The Minnesota Vikings organization has withdrawn its application to rename Chicago Avenue after facing strong backlash from Minneapolis City Hall.
The team had applied to change the name to Vikings Way for the three blocks running in front of its new home field, U.S. Bank Stadium, but the city’s planning commission unanimously denied the application Monday.
“We were taken aback by the negative reaction at the city,” said Lester Bagley, vice president of the Vikings. “Frankly, I’m just not sure we have the stomach for the tenor that exists down there [at City Hall] on this particular matter.”
Bagley said the street name change was a part of the plan with Minneapolis for the past three years and had “never been controversial” until the past few days.
Commissioners opposing the change did not believe the request met city requirements for renaming streets, specifically a guideline to not name streets after businesses. They also raised concerns about wayfinding since Chicago Avenue is a major artery in Minneapolis.
But the Vikings pointed to the same stretch of road previously being named Kirby Puckett Place when the Twins played at the Metrodome.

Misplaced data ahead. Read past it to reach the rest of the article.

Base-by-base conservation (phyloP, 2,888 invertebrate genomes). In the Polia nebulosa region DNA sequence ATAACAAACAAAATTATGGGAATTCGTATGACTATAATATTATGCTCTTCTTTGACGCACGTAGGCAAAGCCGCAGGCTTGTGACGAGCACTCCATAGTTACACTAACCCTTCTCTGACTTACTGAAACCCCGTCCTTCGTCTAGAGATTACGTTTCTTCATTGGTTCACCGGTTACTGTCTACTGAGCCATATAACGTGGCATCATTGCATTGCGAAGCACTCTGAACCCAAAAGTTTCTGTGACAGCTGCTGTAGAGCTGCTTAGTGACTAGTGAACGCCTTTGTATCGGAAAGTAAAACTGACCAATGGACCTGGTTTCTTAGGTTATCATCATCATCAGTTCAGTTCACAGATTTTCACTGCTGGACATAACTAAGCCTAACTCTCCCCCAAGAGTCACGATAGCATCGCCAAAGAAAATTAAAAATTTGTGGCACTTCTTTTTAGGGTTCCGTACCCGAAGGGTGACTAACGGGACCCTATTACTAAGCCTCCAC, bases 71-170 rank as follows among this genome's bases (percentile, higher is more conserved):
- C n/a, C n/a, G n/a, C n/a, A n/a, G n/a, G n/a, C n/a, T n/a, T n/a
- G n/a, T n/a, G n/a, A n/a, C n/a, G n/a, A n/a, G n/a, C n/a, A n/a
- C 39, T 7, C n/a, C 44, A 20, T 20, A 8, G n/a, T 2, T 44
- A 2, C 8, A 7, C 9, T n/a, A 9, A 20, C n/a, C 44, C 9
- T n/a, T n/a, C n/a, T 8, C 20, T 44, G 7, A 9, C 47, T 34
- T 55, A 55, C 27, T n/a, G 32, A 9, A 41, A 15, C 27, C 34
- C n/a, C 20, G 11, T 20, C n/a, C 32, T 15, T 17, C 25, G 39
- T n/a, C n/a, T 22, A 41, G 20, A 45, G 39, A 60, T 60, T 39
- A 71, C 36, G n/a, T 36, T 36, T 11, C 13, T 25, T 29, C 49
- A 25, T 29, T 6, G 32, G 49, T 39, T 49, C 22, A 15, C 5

“It was a very practical and simple request and, frankly, the application was identical to the Twins’,” he said, referring to a street currently named Twins Way near Target Field.
The Planning Commission said Twins Way is different because it is a less-traveled, short side street skirting the Interstate 394 on-ramp.
The application also faced strong pushback from a faction of the public disenchanted with the Vikings for receiving nearly $500 million in stadium funds from state and local government.
Bagley pointed to several donations given to public infrastructure projects, such as $3 million for the Downtown East Commons park near the stadium and $6 million to help Metro Transit build a pedestrian bridge from the light rail stop to the team’s plaza, as examples of the team’s investment in the area.
“We’re going to pay significant dollars toward the reconstruction of Chicago Avenue even though it’s a city street and we weren’t obligated to do that; we felt it was a part of this working arrangement we had with the city,” Bagley said.
The team had conversations with city staff and City Council President Barbara Johnson before withdrawing the application. Rather than seeking the council’s final say on the matter, Bagley said the team is moving on to focus on finishing the stadium in the next four months and planning its new practice facility project in Eagan.